Ihr Herren Berge, Menschen und Gipfel im Lande der Inka, by Günter Hauser. Stuttgart: Engelhornverlag, 1959. 256 pages; 46 ills, in black and white and 4 in color; 4 maps. Price DM 12.80.
In the summer of 1957 a lightweight German expedition of the Swabian section of the Deutsche Alpenverein made 12 difficult first ascents in the Cordillera Blanca and the Cordillera Vilcanota in Peru. (A.A.J., 1958, 11:1, pp. 108-110.) Their leader, Günter Hauser, gives an excellent account of their climbing and travels in this book, the title of which might be translated Ye Mountain Gods, People and Peaks in the Land of the Incas. In his introduction Hauser points out that he does not intend to write a "chronological account of an expedition or a kind of worked-over diary but rather attempts to mirror a foreign country, its wealth and poverty, its history and future, to show something of its fullness and beauty from the depth of the steaming jungles to its icy summits.” Half of the book is devoted to mountaineering and the other half to archeology, history, sociology and politics and to accounts of interesting side trips made to the jungles where the Amazon begins, to archeological sites and to friendly haciendas. In undertaking so broad a task, an author runs the danger of slight misstatements. I shall not quibble here with one or two historical facts about the conquest of Peru and shall limit myself to correcting two points in mountaineering history: the first ascent of Salcantay was not made by the Swiss, as Hauser states, but by the Franco-American party in 1952; Campa I was a fourth and not a third ascent, the Germans apparently being unaware of a Peruvian ascent after the Austrian one and before the Harvard one.
This book will be of particular interest to members of the American Alpine Club, many of whom have now had the pleasure of knowing the cordilleras of Peru at first hand. And too, members of our Club play a part in this story. Ted Achilles joined the Germans while they climbed in the Cordillera Vilcanota. It was there that the Harvard Andean Expedition, made up largely of A.A.C. members, was discovered by the Germans. Both parties were unaware of the plans of the others. Hauser describes amusingly how they divided up the peaks amicably among them.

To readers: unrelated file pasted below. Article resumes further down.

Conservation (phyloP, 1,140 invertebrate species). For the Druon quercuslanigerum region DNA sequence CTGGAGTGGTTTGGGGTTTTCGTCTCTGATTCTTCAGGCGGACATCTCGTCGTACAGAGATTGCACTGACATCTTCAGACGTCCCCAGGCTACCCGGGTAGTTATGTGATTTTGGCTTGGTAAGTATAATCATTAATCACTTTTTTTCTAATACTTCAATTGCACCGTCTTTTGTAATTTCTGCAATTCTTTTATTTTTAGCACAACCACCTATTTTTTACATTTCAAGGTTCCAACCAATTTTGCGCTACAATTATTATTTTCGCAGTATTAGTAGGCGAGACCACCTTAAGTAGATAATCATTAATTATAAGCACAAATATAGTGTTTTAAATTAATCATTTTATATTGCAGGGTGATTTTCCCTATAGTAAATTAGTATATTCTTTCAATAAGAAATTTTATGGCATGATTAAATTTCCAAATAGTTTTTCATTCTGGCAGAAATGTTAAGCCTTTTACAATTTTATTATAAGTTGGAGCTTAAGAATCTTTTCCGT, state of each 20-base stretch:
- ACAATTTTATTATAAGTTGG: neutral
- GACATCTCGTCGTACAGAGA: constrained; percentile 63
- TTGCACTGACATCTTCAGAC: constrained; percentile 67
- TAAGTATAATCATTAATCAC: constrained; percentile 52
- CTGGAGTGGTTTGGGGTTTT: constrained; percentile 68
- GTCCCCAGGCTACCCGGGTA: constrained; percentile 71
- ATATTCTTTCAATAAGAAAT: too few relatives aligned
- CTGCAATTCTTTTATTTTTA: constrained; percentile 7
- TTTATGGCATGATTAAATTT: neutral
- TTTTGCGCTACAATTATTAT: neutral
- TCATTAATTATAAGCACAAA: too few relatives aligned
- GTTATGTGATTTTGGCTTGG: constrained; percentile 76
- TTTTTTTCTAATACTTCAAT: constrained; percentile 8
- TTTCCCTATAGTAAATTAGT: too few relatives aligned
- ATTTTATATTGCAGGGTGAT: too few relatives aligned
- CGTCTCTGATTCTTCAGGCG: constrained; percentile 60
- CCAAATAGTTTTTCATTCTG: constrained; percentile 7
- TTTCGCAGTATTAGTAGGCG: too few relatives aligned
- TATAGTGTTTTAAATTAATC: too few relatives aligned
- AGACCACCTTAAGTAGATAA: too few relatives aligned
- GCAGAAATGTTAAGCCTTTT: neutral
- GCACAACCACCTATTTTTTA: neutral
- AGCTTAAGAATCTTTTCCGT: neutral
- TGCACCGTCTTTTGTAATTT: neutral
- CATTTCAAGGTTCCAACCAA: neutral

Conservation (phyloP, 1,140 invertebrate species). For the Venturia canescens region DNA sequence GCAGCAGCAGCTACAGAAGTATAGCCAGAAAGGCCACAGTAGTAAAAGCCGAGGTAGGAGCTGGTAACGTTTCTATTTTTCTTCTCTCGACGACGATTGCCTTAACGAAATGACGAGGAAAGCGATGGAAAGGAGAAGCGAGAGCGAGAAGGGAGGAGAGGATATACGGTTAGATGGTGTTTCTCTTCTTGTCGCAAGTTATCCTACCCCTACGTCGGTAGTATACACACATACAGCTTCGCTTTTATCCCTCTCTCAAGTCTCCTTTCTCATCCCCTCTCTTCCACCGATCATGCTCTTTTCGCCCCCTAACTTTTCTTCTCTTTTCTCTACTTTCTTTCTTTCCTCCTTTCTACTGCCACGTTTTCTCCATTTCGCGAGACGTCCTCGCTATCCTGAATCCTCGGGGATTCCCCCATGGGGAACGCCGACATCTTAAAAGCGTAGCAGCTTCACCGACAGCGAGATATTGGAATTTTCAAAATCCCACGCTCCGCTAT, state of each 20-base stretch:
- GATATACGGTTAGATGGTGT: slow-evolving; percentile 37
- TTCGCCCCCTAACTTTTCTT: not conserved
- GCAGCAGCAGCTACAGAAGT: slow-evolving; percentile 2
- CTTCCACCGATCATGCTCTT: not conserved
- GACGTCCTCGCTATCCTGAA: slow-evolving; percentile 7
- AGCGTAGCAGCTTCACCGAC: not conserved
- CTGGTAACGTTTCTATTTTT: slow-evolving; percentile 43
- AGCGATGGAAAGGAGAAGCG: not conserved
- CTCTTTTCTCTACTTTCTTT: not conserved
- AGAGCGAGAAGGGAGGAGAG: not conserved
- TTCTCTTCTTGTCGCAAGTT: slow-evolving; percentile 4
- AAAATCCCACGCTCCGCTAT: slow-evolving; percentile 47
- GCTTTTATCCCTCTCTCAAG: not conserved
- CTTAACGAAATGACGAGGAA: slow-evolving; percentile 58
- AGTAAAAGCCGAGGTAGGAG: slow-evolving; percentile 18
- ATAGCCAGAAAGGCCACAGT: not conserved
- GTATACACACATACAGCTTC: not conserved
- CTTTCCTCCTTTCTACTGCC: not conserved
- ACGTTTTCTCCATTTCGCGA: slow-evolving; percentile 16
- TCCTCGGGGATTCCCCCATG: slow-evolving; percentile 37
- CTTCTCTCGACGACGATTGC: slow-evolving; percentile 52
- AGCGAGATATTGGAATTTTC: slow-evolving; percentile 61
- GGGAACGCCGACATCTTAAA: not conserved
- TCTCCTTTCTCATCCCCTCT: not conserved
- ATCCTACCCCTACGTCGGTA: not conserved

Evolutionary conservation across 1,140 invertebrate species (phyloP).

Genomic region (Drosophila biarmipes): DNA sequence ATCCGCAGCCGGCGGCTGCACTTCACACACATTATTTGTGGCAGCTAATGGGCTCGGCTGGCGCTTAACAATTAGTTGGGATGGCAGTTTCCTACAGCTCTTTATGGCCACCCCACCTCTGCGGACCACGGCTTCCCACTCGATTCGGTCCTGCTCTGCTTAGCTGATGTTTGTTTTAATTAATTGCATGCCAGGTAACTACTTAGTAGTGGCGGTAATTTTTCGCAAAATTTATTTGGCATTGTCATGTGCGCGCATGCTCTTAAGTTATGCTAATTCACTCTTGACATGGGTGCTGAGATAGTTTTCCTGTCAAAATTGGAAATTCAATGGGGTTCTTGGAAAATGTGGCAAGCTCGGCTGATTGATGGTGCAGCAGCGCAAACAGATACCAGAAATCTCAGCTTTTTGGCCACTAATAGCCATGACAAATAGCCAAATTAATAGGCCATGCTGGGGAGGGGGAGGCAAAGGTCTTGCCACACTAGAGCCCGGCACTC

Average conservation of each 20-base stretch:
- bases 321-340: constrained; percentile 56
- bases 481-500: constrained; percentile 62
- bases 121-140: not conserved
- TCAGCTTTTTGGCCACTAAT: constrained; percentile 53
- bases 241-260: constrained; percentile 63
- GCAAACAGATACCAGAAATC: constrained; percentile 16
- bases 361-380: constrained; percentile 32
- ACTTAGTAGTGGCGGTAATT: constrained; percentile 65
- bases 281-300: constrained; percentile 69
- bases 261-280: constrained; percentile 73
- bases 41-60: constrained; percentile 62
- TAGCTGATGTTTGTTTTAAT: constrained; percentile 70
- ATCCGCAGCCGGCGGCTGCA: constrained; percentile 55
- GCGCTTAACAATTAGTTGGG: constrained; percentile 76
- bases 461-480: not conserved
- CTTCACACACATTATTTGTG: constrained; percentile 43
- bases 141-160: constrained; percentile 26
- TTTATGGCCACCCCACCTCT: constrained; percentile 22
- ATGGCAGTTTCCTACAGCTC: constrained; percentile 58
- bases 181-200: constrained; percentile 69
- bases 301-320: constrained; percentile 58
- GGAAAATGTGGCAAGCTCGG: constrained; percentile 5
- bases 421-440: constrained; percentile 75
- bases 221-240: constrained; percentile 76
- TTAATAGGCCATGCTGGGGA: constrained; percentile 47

This is a well written and interesting book. Both parts will hold the reader’s attention. Of course climbers will be particularly drawn to the descriptions of such difficult ascents as those of the Pirámide de Garcilaso, Jatunhuma and Cayungate I. To give a real climax to the end of the book, the author has removed the ascent of Alpamayo, the "most beautiful mountain in the world,” from chronological sequence and reserved it for the last. There are other excellent features as well. The photographs are beautifully taken and well reproduced. There are several sketch maps of regions not otherwise well mapped; the excellent topographical map inside the back cover is the best of the Cordillera Vilcanota known to the reviewer. There is also a good bibliography. Here is a book of the mountains of Peru well worth owning.
H. Adams Carter